16 weeks early, weighing only 1lb 8oz, he fought every minute to live. People say I was a blessing for him, but everyday I know he was sent here to bless us.
As I headed to work yesterday, November 17th, I was reminded that it was World Prematurity Awareness Day. As a nurse in the NICU, I witness miracles every day.
No miracle has ever touched me more than that hot June day when a tiny ’24 weeker’ was born. Brand new to nursing and to working with preemies, I was asked by the unit social worker if I would consider becoming the Primary Nurse for a baby boy, who’s birth parents were unable to care for him.
I was new, he was sick, and tiny. I went over to take a peek and right then I was captured. I agreed. For the next few months I cared for Dustin on all my shifts.
He fought everyday. Battled infections, lung damage and withdrawals. He was on a ventilator for 63 days. On oxygen for 91. And finally after the up and down battles that only parents and nurses of preemies can understand, it was time to think about discharge.
As it was clear that Dustin wouldn’t be going home to his birth family, the social worker came in to gather information for the search for a special needs foster home. I answered all his questions, how much therapy, how many medications, how many doctors? Jokingly the social worker said “you should just take him”.
No way! I was ONLY 22, I had only been married a few months. I was not ready to be a mother.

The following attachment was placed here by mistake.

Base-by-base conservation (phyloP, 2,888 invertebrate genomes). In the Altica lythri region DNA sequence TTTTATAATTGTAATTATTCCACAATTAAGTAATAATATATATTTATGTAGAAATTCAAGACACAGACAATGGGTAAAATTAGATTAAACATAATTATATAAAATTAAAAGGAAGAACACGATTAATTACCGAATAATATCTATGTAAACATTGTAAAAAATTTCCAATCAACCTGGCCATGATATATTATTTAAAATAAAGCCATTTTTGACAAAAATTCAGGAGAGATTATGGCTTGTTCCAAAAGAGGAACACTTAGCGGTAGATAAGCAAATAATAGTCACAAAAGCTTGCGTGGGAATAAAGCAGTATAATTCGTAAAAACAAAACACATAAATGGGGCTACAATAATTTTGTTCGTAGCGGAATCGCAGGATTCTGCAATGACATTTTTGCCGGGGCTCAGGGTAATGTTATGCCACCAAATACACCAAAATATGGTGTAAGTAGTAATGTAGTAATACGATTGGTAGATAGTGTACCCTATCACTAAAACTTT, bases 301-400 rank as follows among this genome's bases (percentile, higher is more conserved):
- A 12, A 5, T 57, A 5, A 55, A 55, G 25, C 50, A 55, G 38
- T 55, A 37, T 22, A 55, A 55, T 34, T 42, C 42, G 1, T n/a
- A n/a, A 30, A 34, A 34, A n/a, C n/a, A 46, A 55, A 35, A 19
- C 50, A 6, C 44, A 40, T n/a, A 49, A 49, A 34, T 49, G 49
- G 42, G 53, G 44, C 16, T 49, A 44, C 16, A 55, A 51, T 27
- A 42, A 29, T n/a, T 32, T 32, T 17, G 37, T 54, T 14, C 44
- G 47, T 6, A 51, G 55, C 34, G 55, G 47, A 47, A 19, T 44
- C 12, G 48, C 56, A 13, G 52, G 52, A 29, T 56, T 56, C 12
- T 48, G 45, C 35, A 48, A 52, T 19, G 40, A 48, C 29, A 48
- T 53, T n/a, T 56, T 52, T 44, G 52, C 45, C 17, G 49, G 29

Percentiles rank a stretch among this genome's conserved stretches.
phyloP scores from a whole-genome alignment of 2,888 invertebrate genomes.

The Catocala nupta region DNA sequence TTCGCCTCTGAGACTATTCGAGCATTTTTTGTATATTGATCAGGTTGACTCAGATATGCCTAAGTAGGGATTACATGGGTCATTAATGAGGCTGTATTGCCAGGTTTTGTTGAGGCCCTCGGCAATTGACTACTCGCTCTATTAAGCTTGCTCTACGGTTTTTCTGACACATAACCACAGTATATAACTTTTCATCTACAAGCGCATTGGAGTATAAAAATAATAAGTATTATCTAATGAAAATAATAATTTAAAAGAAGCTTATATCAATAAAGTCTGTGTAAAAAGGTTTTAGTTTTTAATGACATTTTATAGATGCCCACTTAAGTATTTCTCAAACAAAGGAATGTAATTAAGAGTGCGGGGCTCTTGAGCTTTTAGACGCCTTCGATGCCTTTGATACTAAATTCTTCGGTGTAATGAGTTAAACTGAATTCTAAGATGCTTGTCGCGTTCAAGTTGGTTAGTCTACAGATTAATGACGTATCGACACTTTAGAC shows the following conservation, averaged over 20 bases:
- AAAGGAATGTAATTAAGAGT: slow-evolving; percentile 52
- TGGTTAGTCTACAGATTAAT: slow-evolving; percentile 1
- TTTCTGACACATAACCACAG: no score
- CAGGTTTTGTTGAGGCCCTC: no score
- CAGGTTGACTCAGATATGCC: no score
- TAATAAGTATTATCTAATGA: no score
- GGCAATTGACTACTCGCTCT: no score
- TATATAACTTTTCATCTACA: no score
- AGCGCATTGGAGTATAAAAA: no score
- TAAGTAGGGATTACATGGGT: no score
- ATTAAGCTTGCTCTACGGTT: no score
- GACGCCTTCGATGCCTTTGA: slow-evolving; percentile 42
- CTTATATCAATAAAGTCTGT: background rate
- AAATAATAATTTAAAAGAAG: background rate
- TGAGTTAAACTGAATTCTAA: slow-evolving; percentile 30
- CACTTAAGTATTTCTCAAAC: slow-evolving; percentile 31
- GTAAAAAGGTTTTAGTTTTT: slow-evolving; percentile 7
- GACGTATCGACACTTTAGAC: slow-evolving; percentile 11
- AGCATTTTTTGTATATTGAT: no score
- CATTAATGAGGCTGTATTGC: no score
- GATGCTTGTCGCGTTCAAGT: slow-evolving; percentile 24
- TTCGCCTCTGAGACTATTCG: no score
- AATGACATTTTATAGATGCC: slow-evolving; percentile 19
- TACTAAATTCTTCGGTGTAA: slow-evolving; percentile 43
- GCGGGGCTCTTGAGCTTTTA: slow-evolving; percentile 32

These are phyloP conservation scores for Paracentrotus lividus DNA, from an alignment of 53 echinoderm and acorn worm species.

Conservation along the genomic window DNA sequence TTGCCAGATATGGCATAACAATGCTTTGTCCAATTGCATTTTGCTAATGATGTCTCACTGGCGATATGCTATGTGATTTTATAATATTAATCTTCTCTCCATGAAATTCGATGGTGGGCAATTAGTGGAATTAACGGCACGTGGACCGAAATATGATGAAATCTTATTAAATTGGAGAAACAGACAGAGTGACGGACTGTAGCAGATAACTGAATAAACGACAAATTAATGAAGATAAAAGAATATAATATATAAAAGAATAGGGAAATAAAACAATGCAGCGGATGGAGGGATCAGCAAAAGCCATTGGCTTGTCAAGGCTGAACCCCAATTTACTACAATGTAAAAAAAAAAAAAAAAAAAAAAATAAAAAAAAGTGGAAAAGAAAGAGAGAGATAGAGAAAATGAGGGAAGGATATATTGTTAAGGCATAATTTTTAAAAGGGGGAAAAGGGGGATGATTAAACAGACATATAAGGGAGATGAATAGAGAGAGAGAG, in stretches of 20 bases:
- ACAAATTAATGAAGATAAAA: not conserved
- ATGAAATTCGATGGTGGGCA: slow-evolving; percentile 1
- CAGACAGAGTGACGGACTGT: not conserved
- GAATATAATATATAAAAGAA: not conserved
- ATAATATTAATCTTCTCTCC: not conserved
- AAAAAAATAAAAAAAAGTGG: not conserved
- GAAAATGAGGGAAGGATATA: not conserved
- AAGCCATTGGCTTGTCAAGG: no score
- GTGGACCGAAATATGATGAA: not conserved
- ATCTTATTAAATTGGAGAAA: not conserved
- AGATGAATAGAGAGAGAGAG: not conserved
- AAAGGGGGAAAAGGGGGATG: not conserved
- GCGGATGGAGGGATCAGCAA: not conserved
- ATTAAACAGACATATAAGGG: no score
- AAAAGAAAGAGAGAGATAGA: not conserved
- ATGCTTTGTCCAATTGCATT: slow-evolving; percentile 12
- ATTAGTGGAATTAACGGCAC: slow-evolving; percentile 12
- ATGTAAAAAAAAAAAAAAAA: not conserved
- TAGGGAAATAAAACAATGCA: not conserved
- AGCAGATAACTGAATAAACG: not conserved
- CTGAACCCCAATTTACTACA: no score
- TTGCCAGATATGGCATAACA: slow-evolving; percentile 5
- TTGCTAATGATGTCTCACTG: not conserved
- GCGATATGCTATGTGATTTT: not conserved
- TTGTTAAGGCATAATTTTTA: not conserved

Then I got thinking. Is anyone ever really ‘ready’ to become a parent?
A few days later I made the call.
The next two weeks flew by. Dustin got moved to another hospital, I completed paperwork, paperwork and more paperwork. The social worker toured our home. The news came.
We were approved.
The next four days went by in a blink. Friends and family lovingly donated and gifted almost everything we would need for a newborn. Imagine, if you have children, how much there is to ‘get ready’. Most people have 9 months, we had 4 days.
Dustin came home, appropriately on Thanksgiving Weekend after 108 days in the hospital
We were told clearly. He might never walk, he might never talk. He would likely have vision problems and may even be blind. They said he had a 10% chance of ‘intact survival’ meaning without significant brain damage.
Where are we at today, 8 1/2 years later?
They were wrong.
I’m not going to lie and say its been easy. Dustin has seen more therapists and doctors in his first 8 years than most people would ever know existed. We worked hard, but in the end he is a miracle.
We were chosen as his parents and we were blessed.